Wynyard Quarter, where history and sustainability walk side by side

Once an industrial hub, now a vibrant waterfront neighbourhood

Publish Date : 18 Jun 2021
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Petra Leary Landlab Wynyard Panuku 14 Amey Daldy Park Aerial Resize

Wynyard Quarter has lived many lives.

It was once a tidal space and a mahinga kai (food gathering place), then reclaimed to become an industrial area and working wharf, and now it's a growing waterfront neighbourhood.

Each time you visit Wynyard Quarter it will deliver something new to see, learn and experience. That’s the joy of visiting a precinct halfway through its development journey.

The new public spaces you’ll discover around Wynyard Quarter are a welcome change from the once industrial land inaccessible to the public. Each new location has its own story:

Silo Park Extension

The much-loved Silo Park community space has extended to encompass the area between the Gantry and water's edge. It was previously a space that stored bulk liquids like cooking oil, molasses and whiskey that arrived in Auckland by ships.

Acknowledging the context of the site before, elements of its history have been retained as a nod to Wynyard Quarter’s waterfront identity. Incorporated within the space are nine of the original stainless steel silos and the existing exchanger (valve) pit that all liquids used to pass through when being offloaded from the boats to the silos.

Mana whenua identity is strongly reflected throughout the space’s design with the key feature being a waka-inspired pavilion called Te Nukuao designed by artist Tessa Harris, which provides shelter from the elements; and the area’s surface design being curated by Reuben Kirkwood – both artists are of Ngāti tai ki Tāmaki.

Tessas Pavilion Resize Panuku

Amey Daldy Park

Amey Daldy Park is a pocket park along the edge of Daldy Street Linear Park, a green connection between Victoria Park and the waterfront. Previously an industrial site for storage tanks, it is now a contemporary urban park that serves as a backyard for Wynyard Quarter’s residents, workers and visitors.

Significant enabling infrastructure is integrated throughout the park including a Watercare pump station that symbolises the sites industrial history.

The park was named after the suffragist Amey Daldy, who was a prominent voice of the suffragist movement in Auckland. She was a woman of radical views for her age and time, who campaigned fervently and fearlessly for women's rights and for social justice. Amey left many legacies in her wake, and this park in her namesake is now one of them.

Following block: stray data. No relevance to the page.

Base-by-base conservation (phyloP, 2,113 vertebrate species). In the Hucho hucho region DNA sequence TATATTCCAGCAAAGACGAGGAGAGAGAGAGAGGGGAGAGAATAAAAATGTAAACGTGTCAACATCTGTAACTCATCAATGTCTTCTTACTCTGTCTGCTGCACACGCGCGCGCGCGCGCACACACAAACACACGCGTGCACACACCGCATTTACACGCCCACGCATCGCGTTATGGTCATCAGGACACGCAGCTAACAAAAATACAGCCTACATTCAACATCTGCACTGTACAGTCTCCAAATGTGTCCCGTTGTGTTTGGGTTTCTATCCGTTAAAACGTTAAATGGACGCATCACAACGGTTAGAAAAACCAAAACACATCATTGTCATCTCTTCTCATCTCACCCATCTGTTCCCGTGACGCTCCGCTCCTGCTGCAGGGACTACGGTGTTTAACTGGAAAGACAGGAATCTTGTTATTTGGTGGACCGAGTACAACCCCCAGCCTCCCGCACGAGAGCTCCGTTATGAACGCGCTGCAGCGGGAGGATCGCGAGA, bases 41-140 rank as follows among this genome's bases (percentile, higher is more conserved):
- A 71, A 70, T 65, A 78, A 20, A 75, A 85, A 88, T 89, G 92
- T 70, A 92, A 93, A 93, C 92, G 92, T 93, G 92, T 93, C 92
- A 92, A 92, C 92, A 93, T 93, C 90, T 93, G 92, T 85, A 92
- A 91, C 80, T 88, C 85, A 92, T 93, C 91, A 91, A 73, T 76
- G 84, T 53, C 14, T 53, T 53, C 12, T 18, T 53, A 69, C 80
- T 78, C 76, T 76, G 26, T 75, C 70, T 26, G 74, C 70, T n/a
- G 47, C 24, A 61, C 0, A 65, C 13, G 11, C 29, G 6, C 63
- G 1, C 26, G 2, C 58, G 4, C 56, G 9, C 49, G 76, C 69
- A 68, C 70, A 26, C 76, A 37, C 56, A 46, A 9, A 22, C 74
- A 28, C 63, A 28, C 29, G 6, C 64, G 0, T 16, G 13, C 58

Ūrunga Plaza

Ūrunga Plaza and the adjacent promenade wrapping around the Park Hyatt Auckland Hotel was previously the site of the old Emirates Team New Zealand base, and prior to that, a working wharf and timber yard. The transformation from industrial use to a public space is an exciting and welcomed milestone.

The public space was designed with the intention for visitors to meet under the canopies of native trees along the water’s edge.

The woodstack shaped seating is inspired by the timber milling history of the site, and they’re made with recycled and sustainably sourced timber arranged in a wave-like formation to create a dynamic and engaging place for people to sit and enjoy views to the harbour and city.

Urunga Plaza Resize

Tīramarama Way

Tīramarama Way means to glimmer, shine and light the way and it is the name of the east to west laneway connecting Halsey, Daldy and Beaumont Streets.

Prior to the reclamation of Wynyard Quarter, this location was near the original shoreline of the Waitematā Harbour and a mahinga kai (a food gathering place).

To represent the original shoreline of the waterfront, more than 480,000 dots are sandblasted into the laneway. Shining above is a light display that maps out stars and constellations that are important to Māori astronomy, including Te Punga – Southern Cross, and Matariki.

Many of the laneway’s design features reflect a commitment to supporting sustainability, with burrow planters acting as small rain gardens, a real-life garden beneath the ground that allows the nikau grove and other greenery to flourish, and grooves carved into the laneway to form puddles that rise and fall with the tides.


Photo credits: Eke Panuku.

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